Medical Application Classes

Classes of Medical Application

One strong area of interest in our research is medical applications for the Memory Glasses proactive context-aware reminder system. We believe that almost anyone could benefit from an appropriate, well implemented Memory Glasses system, but those who stand to gain the most are people with substantial memory (amnesia) or recognition (agnosia) problems. In the following section we outline five classes of possible wearers, ranging from the substantively unimpaired to the significantly cognitively or perceptually impaired wearer. Each class presents different challenges and opportunities.

Memory Glasses Implementation for Substantively Unimpaired Wearers

Substantively Unimpaired Wearers

The substantively unimpaired wearer (a healthy young person, for instance) who leads a busy life may significantly benefit from artificial memory and logistical aids, as the author can confirm from personal experience. The challenge this group of wearers presents is to build a system which provides a significant benefit beyond what is provided by innate memory alone and innate memory in combination with context-blind memory aids.

We believe that the key features of a successful Memory Glasses implementation is sufficient range in context classification and well-designed interaction. To be useful to unimpaired users, the Memory Glasses must function over a broad range of circumstances which complicates the definition and sensing of relevant context. At the very least, the Memory Glasses must do no worse than a conventional context-blind reminder system in situations where the context is ambiguous or unknown (which is to say, it should not get in the way) and work reliably in at least some socially or occupationally important circumstances.

Offsetting the demanding scope of this application class, the unimpaired cognitive and perceptual capabilities of the wearer will provide the maximum adaptation and accommodation to the additional "channel" of input, imposing the fewest constraints on the interaction design.

Memory Glasses Implementation in the Context of Normal Aging

Normal Older People

In normal aging, the learning of new material may become more difficult and the time to recall learned material may increase, but memory loss per se (amnesia) is not normal. (This is the result of other diseases, most often Alzheimer's; see the discussion of amnesia below.) A normal older person might rely on memory aids somewhat more than an unimpaired younger person, but the high-level cognitive and perceptual capabilities of normal older and younger people are comparable.

Decreased acuity in vision and hearing resulting from the normal aging process may impose somewhat tighter technical constraints on the interaction design, and increased learning time may require a longer training and adaptation period. Although a normal older person (suffering from increased learning and recall time) might have more to gain from a Memory Glasses system than a normal younger one, persuading an older person to wear such a system may be difficult, especially if they have developed effective coping strategies using conventional memory aids.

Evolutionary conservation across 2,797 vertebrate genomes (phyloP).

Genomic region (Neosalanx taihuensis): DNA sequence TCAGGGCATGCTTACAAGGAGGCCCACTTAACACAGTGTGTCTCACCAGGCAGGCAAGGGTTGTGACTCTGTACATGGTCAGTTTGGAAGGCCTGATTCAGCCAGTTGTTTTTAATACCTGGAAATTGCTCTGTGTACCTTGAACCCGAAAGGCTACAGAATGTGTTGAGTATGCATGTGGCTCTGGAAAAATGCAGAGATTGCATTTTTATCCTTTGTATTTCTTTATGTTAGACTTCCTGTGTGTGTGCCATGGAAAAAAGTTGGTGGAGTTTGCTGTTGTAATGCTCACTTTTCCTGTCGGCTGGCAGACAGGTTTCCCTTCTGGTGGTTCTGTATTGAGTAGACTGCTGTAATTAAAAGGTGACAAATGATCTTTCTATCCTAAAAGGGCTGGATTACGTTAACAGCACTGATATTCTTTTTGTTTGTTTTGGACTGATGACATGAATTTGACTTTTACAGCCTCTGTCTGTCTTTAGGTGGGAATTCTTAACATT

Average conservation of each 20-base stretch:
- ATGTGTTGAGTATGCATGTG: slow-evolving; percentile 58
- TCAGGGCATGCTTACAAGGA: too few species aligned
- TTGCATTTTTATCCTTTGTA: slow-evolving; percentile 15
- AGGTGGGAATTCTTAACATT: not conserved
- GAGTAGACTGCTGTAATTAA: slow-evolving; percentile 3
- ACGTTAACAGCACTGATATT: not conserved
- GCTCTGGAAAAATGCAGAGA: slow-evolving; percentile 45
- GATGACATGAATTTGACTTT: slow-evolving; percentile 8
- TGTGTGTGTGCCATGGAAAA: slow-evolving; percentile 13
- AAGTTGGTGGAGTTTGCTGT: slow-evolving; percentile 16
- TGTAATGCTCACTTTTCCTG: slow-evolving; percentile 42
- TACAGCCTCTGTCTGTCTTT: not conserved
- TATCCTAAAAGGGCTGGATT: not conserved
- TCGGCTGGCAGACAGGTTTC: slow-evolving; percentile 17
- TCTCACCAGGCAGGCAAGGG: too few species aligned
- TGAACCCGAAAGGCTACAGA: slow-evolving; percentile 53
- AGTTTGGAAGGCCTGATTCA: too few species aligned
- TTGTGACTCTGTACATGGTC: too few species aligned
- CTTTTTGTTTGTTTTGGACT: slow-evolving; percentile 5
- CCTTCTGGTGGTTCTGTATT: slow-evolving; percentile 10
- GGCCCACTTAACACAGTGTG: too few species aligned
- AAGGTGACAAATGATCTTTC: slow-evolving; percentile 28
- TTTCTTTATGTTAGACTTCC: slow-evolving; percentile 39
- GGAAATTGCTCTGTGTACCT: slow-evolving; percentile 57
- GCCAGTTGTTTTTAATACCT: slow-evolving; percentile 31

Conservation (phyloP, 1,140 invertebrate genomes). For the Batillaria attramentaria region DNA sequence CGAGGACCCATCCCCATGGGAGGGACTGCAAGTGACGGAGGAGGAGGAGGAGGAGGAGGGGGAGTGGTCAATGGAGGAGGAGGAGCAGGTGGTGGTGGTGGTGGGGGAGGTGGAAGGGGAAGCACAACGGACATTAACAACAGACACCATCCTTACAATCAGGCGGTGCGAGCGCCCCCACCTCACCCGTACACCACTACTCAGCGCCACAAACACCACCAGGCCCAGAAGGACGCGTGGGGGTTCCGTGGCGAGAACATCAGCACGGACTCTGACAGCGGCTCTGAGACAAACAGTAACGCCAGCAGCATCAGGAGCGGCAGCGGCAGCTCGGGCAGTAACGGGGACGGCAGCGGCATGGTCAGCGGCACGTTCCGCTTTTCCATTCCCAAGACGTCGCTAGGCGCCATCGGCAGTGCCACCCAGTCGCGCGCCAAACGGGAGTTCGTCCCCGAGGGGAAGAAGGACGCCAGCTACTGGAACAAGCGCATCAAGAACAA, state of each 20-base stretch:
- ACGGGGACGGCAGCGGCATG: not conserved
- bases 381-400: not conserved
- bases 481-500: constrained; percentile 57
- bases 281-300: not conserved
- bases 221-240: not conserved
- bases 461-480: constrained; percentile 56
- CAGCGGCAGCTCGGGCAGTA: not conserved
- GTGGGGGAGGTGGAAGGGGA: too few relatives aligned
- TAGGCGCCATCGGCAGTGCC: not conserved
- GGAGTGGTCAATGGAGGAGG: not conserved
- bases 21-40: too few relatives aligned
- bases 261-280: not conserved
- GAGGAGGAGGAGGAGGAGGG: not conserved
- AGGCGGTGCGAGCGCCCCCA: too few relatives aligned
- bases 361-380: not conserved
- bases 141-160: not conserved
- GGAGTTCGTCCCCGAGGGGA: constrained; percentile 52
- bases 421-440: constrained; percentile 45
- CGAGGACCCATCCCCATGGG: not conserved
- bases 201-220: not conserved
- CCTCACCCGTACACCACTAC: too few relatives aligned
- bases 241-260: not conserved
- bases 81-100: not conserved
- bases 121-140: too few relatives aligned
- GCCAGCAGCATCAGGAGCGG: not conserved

Memory Glasses Implementation in the Context of Amnesia, including early onset Alzheimer's

Amnesia Patients

Amnesia is loss of memory resulting from brain damage (physical trauma or disease) or severe emotional trauma. Amnesia may occur suddenly or slowly, may effect short-term or long term memory, and may be permanent or temporary depending on the cause. Effective treatment of amnesia depends almost entirely on the cause; amnesia resulting from some types of physical trauma or disease, such as amnesia resulting from the pressure of tumors or swelling brain tissue, may be effectively treated surgically or with drugs. Amnesia resulting from emotional trauma, usually related to a specific event (anterograde amnesia), may be effectively treated by addressing the underlying emotional cause of the trauma. Other types of amnesia, such as that resulting from Alzheimer's disease (also known as primary degenerative dementia) are progressive and incurable.

We believe that patients with chronic short-term memory problems, such as those resulting from certain types of head injuries and the early stages of Alzheimer's, may significantly benefit from a proactive reminder system. However, the high-level cognitive and perceptual problems that often accompany amnesia symptoms may seriously restrict the class of patient likely to benefit.

An Active-Tag Based Implementation of the Memory Glasses for Amnesia Patients

An active-tag based implementation of the Memory Glasses is feasible in the case where context is circumscribed and the more-or-less comprehensive tagging of important locations, objects and people is feasible. Such a setting is often present in the institutionalized care of amnesia patients, and an active-tag based implementation greatly simplifies the context sensing and classification problem. If an effective Memory Glasses implementation could be constructed for this patient group and setting, it might provide significant advantages to both patients and care providers by increasing patient independence and reducing required supervision.

Memory Glasses Implementation in the Context of Agnosia and Prosopagnosia